Ahom Women at the community feast (Photo by Dolly Kikon)

Women traders from Anaki C village shared their thoughts. Ms. Emer Phom, the president of the Phom women’s collective known as the Bedestha Group said that they had to go down to Assam for their basic needs like medicine, food, and clothing. Speaking at the research interaction, Mr. Shingnyu Phom, member of the Border Peace Committee from Yonglok village appealed to the gathering to maintain peace in the border areas and the importance of engaging in meaningful community dialogue. Adding to the conversations about peace, Mr. Imkong Phom, the village headman from Anaki C village thanked the gathering for the conversations and stressed the importance of understanding and respecting each others history. Mrs Kunti Borah Gogoi, an Ahom educationist from Gelekey reiterated the importance of maintaining the people to people dialogue and connection in the border area. She said that such communities gathering were important events to bring together the Naga people and the Ahom community to reaffirm their friendship and kinship as well. As a gesture of solidarity and love, she presented all the Naga guests with a phulon gamusa (a traditional Assamese scarf). Ms. Rashmi Saikia and Mr. Promud Monuranjan sang Nagamese, Assamese, and Hindi songs for the audience, and a group of mainas (little children) performed a Jhumur dance to conclude the meeting on a musical note. After the interaction, the guests were invited to a community feast.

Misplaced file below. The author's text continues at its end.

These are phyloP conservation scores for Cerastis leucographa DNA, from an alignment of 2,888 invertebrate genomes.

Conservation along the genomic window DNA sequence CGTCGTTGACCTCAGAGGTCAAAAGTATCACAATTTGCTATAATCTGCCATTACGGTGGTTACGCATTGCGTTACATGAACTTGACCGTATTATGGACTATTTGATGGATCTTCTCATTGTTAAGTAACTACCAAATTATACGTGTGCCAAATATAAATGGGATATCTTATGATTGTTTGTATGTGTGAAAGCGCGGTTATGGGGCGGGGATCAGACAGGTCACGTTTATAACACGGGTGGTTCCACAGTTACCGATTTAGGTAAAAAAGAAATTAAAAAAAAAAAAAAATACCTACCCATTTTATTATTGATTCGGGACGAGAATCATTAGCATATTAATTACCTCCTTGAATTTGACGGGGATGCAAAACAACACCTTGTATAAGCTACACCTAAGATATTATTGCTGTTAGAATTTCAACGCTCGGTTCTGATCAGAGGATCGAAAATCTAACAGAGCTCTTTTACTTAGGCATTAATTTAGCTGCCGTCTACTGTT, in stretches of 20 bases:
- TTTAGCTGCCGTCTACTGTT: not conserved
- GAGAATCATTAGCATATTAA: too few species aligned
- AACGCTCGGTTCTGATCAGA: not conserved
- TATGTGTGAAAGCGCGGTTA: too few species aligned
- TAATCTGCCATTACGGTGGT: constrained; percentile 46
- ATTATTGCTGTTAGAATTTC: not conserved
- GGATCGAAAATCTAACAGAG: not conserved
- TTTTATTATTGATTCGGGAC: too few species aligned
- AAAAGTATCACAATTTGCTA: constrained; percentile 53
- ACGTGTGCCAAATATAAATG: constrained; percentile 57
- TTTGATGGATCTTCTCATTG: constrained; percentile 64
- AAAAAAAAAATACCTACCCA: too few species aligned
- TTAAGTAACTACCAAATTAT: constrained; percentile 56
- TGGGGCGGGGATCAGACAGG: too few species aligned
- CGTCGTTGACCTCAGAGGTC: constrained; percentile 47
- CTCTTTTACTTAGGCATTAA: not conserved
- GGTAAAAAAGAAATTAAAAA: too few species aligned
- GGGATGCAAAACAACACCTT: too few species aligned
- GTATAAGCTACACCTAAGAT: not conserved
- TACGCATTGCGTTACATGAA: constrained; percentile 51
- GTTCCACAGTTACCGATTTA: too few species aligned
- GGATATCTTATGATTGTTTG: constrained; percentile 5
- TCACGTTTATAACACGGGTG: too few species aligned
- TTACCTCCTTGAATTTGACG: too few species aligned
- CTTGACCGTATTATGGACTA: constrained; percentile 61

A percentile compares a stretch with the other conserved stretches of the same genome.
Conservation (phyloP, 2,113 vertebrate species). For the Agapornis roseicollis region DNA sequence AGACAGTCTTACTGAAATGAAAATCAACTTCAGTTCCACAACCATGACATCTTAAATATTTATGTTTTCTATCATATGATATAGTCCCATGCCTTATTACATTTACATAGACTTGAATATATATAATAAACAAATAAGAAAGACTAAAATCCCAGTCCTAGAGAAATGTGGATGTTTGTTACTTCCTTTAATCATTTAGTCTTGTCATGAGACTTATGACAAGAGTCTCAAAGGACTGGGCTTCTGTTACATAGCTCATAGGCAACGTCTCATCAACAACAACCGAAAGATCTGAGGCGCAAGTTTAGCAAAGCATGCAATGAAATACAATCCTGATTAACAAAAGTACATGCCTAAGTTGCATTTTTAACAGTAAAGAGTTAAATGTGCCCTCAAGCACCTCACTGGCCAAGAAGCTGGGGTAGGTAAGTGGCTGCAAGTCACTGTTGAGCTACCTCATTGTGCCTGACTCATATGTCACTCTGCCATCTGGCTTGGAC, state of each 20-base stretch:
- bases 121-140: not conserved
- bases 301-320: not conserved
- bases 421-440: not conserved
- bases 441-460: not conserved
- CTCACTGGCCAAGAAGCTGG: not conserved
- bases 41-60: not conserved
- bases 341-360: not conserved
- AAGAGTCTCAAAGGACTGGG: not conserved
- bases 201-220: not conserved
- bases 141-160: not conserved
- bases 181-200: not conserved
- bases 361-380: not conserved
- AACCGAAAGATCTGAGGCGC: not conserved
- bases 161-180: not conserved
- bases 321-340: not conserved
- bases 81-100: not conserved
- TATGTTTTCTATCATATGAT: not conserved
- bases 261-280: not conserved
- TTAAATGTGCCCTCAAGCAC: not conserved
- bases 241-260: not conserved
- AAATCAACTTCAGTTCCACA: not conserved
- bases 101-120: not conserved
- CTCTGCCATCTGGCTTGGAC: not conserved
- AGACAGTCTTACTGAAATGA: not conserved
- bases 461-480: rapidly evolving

Engaged Anthropology Grant: Ralph Garruto

 

Aneityum island by air